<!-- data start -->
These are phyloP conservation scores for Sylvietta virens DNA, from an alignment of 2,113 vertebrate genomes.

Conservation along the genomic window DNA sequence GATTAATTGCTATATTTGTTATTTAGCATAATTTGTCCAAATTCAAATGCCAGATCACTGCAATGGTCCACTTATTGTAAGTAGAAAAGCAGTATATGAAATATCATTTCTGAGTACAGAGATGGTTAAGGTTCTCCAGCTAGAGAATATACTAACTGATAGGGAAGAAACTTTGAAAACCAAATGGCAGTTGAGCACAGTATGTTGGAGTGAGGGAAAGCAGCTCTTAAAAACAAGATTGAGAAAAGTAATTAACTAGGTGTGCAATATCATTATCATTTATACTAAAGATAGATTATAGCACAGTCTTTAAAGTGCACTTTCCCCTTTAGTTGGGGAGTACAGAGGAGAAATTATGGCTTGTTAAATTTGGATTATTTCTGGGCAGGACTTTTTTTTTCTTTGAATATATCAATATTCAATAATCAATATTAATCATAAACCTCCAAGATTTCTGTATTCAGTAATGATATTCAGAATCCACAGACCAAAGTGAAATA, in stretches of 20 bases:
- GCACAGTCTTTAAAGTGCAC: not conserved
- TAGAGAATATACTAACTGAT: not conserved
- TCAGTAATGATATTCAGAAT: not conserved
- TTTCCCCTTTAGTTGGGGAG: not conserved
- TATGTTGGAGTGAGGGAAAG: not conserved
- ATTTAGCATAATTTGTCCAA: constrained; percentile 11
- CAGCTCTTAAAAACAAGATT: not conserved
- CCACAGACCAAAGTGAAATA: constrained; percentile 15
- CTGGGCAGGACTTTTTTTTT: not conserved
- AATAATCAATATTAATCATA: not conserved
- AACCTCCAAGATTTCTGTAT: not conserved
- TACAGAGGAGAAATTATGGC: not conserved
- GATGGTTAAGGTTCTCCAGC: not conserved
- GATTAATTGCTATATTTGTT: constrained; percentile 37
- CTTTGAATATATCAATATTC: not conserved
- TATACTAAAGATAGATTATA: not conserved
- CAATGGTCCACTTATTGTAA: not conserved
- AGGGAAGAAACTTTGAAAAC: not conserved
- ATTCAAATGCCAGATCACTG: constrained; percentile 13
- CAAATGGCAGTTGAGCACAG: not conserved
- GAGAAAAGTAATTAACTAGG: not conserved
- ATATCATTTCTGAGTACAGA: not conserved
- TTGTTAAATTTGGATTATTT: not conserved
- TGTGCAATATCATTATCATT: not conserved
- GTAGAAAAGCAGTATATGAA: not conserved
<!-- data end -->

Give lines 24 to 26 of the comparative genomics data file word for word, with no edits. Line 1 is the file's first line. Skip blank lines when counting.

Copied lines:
- ATATCATTTCTGAGTACAGA: not conserved
- TTGTTAAATTTGGATTATTT: not conserved
- TGTGCAATATCATTATCATT: not conserved